On a drip,rural health mission needs a booster shot

Two prestigious projects started with much fanfare by the Punjab government under the National Rural Health Mission have failed to take off.

Written by Chitleen K Sethi | Chandigarh | Published: February 22, 2012 1:03 am

Two prestigious projects started with much fanfare by the Punjab government under the National Rural Health Mission (NRHM) have failed to take off.

A community hotline started to report instances of female foeticide and give feedback regarding health services has been lying defunct for over two years now. The service,started in October 2009 by the then NRHM Managing Director Anurag Aggarwal on a pilot basis,had initially met with a substantial amount of success.

People were asked to call on a number and give details of cases where a family had indulged in female foeticide. The caller’s identity was protected. The helpline also gave the option to the caller to give feedback regarding government health services and register complaints regarding drinking water,health and sanitation.

However,after the first three months,when the helpline had to be put into service on a regular basis,the project was called off. Despite a series of managing directors who followed Aggarwal,the helpline was not revived.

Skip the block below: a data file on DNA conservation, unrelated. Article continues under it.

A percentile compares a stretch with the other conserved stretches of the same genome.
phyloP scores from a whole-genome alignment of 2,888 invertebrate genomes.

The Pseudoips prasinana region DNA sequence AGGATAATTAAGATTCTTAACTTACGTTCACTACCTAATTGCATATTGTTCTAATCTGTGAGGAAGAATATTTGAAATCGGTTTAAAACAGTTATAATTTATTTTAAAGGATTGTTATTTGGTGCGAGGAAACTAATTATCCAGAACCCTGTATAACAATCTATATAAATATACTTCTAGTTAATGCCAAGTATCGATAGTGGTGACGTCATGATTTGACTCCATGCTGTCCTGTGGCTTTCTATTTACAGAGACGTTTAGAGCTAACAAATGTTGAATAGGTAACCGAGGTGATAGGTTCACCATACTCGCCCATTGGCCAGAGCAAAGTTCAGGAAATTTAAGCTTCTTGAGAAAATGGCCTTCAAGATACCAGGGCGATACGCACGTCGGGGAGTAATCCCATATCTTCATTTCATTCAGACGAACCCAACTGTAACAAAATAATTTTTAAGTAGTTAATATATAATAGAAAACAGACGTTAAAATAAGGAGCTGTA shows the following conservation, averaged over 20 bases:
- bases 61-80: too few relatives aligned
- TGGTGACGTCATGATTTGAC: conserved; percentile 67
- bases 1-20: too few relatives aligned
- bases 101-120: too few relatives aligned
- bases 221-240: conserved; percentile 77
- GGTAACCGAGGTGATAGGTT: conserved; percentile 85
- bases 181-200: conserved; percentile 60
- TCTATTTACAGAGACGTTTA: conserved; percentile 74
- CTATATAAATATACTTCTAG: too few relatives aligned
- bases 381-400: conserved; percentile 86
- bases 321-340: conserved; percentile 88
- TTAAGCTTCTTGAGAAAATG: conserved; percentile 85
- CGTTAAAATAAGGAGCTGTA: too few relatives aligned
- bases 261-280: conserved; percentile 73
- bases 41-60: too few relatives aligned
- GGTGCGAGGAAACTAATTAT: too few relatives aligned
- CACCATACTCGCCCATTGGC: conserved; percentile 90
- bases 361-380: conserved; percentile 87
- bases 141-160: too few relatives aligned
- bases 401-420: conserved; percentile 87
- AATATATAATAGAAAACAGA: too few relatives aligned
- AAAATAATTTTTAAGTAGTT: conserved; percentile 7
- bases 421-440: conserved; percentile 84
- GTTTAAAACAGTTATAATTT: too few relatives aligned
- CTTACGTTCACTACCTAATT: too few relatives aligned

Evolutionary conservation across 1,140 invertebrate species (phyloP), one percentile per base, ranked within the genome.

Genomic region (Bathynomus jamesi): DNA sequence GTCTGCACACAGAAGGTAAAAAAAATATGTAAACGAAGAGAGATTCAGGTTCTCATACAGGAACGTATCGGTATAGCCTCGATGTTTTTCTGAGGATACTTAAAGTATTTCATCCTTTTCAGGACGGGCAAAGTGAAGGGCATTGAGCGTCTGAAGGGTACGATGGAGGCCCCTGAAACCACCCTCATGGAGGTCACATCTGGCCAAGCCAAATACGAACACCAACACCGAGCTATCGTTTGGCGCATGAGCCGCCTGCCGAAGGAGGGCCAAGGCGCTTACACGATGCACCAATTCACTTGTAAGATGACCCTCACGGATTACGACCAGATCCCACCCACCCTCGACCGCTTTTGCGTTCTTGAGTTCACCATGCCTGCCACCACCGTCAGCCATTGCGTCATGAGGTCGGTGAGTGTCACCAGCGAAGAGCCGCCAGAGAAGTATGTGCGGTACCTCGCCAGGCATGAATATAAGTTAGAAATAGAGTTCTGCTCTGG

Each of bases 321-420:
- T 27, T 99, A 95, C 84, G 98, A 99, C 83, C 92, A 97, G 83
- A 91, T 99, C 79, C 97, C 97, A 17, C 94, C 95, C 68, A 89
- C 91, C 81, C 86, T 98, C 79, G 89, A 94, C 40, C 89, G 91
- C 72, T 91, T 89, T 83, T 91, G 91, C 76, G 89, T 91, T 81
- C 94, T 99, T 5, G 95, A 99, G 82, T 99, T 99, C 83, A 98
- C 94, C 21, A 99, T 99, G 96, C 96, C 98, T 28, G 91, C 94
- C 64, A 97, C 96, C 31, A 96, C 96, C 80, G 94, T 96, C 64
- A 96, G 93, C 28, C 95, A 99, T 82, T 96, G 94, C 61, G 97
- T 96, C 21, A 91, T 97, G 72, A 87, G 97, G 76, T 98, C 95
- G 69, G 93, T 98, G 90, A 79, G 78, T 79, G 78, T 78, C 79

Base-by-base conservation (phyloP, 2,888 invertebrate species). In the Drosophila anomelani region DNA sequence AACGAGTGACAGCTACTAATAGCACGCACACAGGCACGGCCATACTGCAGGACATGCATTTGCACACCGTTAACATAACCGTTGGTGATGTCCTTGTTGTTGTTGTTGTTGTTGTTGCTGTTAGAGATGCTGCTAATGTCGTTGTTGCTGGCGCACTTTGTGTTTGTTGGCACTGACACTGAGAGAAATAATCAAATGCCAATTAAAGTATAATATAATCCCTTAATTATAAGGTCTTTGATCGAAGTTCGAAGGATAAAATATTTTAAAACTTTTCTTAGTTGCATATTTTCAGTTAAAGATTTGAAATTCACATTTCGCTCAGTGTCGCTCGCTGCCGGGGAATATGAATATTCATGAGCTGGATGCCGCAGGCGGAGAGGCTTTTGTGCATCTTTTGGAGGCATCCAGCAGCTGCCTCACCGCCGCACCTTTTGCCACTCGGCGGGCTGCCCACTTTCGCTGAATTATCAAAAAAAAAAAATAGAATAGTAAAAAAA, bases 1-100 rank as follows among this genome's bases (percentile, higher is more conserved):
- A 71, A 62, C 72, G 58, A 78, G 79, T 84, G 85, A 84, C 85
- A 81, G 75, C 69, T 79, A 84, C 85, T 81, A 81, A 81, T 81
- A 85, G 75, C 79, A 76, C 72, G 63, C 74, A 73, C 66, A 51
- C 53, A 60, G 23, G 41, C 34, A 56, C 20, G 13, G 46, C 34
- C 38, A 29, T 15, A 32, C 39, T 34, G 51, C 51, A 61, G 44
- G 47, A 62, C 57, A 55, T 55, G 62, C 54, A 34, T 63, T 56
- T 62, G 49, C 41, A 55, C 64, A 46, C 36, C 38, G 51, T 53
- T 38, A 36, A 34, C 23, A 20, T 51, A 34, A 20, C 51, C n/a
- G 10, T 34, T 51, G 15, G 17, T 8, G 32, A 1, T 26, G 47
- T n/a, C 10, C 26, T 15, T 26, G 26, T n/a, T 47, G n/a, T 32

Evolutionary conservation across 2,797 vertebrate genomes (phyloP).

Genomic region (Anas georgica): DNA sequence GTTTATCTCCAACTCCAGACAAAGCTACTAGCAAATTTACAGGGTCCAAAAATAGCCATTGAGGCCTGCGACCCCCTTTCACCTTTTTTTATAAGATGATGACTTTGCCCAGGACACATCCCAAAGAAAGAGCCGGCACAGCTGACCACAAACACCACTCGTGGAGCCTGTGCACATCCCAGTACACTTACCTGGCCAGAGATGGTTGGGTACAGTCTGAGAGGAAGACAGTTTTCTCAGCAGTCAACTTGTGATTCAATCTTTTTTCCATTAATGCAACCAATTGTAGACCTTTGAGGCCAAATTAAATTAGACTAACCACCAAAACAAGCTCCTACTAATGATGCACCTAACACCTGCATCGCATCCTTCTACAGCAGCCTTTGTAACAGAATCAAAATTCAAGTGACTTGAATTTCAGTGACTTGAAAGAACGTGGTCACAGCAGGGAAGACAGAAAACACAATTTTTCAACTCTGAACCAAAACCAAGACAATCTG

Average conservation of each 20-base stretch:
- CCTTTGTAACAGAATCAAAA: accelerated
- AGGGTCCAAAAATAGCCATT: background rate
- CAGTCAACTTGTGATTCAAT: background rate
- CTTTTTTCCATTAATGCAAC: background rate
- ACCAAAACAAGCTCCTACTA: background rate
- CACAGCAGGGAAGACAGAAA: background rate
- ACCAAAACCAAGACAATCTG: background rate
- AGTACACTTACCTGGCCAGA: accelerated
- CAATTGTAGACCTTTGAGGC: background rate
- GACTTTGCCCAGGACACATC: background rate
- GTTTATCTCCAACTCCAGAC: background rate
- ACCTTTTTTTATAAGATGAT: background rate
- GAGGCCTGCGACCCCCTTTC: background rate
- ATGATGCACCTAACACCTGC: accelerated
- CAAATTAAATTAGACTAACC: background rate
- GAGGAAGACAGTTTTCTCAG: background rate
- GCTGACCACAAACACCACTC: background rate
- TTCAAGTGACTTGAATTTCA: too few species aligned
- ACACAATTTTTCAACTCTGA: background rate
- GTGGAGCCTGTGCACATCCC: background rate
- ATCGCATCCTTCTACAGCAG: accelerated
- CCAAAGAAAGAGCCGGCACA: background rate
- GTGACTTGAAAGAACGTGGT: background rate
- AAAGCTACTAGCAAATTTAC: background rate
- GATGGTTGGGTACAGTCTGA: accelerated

“We are going to restart the helpline. Now,the high court has also asked us to have a 24-hour telephone service where people can call up the health department and report about services being provided in government hospitals. Reporting on instances of female foeticide can be made a part of it,” said Satish Chandra,Principal Secretary (Health).

NRHM Managing Director S K Sharma added that the pilot project was not very successful and the whole idea was revisited to make it more user friendly. “We will launch the helpline in another week,” he said.

The Mission also seems to have forgotten the ultrasound machine tagging project it had undertaken in May 2011,as part of which,all registered ultrasound machines in the state were to be fixed with silent observers.

The project was announced with much fanfare with the state claiming that it was among the first in the country to adopt the ultrasound tracking technology. The silent observer is a small device,which after it is fixed to the machine,keeps a numeric count of the total number of tests undertaken by it. The device also captured the test reports.

“The aim was to keep a tab on those running ultrasound machines and also getting feedback on the pregnancies tested by the ultrasound centres. This was done to control female foeticide,” said Satish Chandra. The project was to take off last year.

“There were some legal bottlenecks,which the company that manufactures these tags,had to be take care of. Now,we are going ahead with the procurement of the observers,” said Chandra.

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